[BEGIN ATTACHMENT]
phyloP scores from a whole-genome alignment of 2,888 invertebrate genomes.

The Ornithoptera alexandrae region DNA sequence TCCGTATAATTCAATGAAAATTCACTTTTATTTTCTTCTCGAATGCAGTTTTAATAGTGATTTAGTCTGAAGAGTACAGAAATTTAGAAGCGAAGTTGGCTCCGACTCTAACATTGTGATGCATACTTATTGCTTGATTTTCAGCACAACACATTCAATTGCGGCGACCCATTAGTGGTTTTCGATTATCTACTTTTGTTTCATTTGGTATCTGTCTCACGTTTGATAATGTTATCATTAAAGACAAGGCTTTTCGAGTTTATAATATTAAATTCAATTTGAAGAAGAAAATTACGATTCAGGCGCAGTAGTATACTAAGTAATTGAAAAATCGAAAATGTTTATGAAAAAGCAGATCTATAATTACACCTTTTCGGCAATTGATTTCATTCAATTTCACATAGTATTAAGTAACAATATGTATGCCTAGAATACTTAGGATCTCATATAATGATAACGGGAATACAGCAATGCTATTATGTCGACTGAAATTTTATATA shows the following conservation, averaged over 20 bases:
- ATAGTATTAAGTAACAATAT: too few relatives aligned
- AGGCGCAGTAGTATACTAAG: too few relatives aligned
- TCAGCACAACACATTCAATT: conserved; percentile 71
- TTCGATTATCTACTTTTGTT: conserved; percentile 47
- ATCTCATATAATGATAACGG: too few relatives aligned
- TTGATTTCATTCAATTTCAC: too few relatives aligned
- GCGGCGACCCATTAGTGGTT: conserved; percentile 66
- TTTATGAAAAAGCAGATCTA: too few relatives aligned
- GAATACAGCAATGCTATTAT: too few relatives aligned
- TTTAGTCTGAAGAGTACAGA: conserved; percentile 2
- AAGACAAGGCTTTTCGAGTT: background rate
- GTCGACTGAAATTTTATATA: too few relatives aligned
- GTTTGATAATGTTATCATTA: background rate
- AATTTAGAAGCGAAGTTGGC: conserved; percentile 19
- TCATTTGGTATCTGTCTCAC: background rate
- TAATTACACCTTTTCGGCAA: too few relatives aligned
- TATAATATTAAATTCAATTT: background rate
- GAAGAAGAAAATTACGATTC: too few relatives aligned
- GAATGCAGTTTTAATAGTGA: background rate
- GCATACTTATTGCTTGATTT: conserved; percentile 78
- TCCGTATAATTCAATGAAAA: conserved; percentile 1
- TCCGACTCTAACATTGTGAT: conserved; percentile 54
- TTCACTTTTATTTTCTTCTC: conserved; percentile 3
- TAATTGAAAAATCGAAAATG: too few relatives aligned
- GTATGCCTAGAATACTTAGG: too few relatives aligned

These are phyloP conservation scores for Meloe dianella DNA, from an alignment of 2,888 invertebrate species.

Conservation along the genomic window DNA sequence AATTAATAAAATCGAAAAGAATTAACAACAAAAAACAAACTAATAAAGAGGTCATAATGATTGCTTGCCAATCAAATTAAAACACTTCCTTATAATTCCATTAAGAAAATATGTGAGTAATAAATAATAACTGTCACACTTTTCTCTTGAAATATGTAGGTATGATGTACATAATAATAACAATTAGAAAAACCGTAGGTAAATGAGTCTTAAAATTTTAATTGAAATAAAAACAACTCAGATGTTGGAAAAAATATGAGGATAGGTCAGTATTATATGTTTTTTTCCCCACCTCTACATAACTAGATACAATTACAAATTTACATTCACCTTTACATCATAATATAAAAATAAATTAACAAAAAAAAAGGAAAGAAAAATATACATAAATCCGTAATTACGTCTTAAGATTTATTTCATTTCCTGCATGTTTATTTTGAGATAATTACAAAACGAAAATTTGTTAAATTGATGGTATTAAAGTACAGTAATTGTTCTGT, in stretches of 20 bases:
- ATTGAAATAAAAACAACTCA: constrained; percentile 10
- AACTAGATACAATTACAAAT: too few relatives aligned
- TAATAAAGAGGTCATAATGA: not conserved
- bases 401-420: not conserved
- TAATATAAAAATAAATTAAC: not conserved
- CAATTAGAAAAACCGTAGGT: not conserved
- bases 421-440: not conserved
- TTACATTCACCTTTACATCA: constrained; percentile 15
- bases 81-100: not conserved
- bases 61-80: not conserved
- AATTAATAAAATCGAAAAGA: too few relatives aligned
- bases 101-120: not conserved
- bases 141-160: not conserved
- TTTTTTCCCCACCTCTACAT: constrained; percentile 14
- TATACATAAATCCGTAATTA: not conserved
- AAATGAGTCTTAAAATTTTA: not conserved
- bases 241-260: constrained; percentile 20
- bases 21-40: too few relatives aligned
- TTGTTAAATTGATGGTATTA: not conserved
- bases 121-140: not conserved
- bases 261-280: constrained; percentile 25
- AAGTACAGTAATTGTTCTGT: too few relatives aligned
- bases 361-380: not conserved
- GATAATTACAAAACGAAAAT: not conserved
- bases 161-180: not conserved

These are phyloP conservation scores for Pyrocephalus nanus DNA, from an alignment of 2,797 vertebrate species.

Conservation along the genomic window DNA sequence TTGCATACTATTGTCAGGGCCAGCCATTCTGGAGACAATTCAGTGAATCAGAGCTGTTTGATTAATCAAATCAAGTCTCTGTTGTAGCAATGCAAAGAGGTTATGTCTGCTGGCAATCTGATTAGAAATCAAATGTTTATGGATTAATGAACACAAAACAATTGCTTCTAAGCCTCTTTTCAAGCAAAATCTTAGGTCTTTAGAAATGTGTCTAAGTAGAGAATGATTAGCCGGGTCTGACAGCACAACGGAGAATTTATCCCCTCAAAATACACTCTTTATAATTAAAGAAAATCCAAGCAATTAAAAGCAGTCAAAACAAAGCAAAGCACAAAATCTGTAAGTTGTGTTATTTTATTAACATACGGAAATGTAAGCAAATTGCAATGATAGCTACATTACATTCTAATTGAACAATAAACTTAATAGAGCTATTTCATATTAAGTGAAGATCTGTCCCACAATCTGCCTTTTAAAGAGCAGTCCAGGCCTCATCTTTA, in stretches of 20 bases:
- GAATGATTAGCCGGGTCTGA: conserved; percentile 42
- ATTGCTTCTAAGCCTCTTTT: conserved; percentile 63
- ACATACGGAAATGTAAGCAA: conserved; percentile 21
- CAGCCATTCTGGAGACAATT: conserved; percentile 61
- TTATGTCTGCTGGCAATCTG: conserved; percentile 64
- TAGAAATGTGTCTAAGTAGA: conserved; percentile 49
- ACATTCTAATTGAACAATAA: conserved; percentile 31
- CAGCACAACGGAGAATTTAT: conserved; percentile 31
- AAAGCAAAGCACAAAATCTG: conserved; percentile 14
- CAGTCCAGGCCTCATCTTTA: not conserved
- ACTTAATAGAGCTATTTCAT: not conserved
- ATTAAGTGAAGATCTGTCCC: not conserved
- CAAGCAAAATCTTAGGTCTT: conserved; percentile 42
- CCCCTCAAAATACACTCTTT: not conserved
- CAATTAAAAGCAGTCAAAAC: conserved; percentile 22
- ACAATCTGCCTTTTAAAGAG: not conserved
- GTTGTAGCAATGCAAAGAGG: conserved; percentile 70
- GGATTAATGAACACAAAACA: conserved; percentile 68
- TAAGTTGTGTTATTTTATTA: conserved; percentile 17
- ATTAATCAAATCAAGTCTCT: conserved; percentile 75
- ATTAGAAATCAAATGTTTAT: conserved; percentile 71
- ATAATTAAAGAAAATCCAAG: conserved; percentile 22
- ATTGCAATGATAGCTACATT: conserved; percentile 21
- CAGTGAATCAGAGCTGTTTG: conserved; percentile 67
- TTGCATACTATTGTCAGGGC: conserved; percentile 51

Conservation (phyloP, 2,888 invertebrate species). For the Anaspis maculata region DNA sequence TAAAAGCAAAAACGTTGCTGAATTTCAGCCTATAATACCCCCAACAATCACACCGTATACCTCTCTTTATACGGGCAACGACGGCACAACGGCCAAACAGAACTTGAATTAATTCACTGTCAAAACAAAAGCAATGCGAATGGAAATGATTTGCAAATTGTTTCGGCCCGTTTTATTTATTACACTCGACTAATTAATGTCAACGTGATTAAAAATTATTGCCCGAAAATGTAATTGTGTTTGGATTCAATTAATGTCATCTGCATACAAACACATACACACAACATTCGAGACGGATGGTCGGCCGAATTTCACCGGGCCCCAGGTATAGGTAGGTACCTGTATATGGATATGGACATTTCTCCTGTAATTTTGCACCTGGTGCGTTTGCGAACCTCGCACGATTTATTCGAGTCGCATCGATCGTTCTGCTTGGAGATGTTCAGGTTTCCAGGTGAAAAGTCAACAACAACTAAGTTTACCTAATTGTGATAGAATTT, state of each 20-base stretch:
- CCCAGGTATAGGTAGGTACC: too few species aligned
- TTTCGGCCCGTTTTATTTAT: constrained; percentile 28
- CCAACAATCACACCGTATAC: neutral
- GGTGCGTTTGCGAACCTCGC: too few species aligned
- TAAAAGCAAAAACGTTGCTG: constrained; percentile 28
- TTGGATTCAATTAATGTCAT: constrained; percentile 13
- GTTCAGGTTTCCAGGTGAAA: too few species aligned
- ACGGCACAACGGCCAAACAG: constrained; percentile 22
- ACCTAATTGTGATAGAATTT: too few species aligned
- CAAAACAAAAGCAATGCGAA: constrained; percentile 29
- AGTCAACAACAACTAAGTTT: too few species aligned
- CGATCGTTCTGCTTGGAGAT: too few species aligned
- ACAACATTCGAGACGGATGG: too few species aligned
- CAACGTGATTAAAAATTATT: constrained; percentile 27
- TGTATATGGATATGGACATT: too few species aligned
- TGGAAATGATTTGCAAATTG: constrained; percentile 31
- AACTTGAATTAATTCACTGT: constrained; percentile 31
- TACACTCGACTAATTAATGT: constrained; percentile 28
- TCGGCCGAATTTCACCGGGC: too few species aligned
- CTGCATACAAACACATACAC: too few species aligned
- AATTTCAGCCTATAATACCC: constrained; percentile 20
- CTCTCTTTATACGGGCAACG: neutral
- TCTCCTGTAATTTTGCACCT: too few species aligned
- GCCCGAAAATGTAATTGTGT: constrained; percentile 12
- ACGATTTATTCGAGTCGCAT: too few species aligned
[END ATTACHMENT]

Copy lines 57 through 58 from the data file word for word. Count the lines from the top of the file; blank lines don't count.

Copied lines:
- GAATGATTAGCCGGGTCTGA: conserved; percentile 42
- ATTGCTTCTAAGCCTCTTTT: conserved; percentile 63